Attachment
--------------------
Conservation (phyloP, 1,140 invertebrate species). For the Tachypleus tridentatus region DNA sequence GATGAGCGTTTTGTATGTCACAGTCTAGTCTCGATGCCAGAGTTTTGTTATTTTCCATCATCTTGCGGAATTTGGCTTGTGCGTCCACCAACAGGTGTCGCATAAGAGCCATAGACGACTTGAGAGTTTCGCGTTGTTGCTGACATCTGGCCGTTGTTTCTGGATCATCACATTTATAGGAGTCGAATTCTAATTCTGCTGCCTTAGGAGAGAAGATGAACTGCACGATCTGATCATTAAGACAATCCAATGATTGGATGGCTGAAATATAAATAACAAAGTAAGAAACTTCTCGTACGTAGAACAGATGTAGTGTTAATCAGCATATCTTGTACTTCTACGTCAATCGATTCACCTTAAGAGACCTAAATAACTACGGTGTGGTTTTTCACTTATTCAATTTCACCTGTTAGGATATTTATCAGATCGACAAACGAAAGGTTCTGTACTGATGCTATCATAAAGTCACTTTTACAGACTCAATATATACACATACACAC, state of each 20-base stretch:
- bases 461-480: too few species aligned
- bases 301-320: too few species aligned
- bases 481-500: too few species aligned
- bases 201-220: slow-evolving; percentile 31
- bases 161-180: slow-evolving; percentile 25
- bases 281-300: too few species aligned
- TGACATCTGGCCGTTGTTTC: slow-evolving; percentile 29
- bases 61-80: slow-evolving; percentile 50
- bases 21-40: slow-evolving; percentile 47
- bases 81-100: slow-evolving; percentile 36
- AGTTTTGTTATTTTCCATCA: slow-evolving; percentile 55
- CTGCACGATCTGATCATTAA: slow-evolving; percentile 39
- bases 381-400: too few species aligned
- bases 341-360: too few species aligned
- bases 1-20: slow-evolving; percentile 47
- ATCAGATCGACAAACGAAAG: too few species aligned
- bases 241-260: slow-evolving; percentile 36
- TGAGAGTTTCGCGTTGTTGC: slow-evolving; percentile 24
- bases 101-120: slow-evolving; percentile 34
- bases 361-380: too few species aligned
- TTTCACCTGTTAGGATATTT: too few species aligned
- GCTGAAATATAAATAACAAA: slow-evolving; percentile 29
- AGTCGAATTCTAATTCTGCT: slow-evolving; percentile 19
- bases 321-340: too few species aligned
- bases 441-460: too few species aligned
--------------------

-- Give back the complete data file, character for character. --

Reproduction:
Conservation (phyloP, 1,140 invertebrate species). For the Tachypleus tridentatus region DNA sequence GATGAGCGTTTTGTATGTCACAGTCTAGTCTCGATGCCAGAGTTTTGTTATTTTCCATCATCTTGCGGAATTTGGCTTGTGCGTCCACCAACAGGTGTCGCATAAGAGCCATAGACGACTTGAGAGTTTCGCGTTGTTGCTGACATCTGGCCGTTGTTTCTGGATCATCACATTTATAGGAGTCGAATTCTAATTCTGCTGCCTTAGGAGAGAAGATGAACTGCACGATCTGATCATTAAGACAATCCAATGATTGGATGGCTGAAATATAAATAACAAAGTAAGAAACTTCTCGTACGTAGAACAGATGTAGTGTTAATCAGCATATCTTGTACTTCTACGTCAATCGATTCACCTTAAGAGACCTAAATAACTACGGTGTGGTTTTTCACTTATTCAATTTCACCTGTTAGGATATTTATCAGATCGACAAACGAAAGGTTCTGTACTGATGCTATCATAAAGTCACTTTTACAGACTCAATATATACACATACACAC, state of each 20-base stretch:
- bases 461-480: too few species aligned
- bases 301-320: too few species aligned
- bases 481-500: too few species aligned
- bases 201-220: slow-evolving; percentile 31
- bases 161-180: slow-evolving; percentile 25
- bases 281-300: too few species aligned
- TGACATCTGGCCGTTGTTTC: slow-evolving; percentile 29
- bases 61-80: slow-evolving; percentile 50
- bases 21-40: slow-evolving; percentile 47
- bases 81-100: slow-evolving; percentile 36
- AGTTTTGTTATTTTCCATCA: slow-evolving; percentile 55
- CTGCACGATCTGATCATTAA: slow-evolving; percentile 39
- bases 381-400: too few species aligned
- bases 341-360: too few species aligned
- bases 1-20: slow-evolving; percentile 47
- ATCAGATCGACAAACGAAAG: too few species aligned
- bases 241-260: slow-evolving; percentile 36
- TGAGAGTTTCGCGTTGTTGC: slow-evolving; percentile 24
- bases 101-120: slow-evolving; percentile 34
- bases 361-380: too few species aligned
- TTTCACCTGTTAGGATATTT: too few species aligned
- GCTGAAATATAAATAACAAA: slow-evolving; percentile 29
- AGTCGAATTCTAATTCTGCT: slow-evolving; percentile 19
- bases 321-340: too few species aligned
- bases 441-460: too few species aligned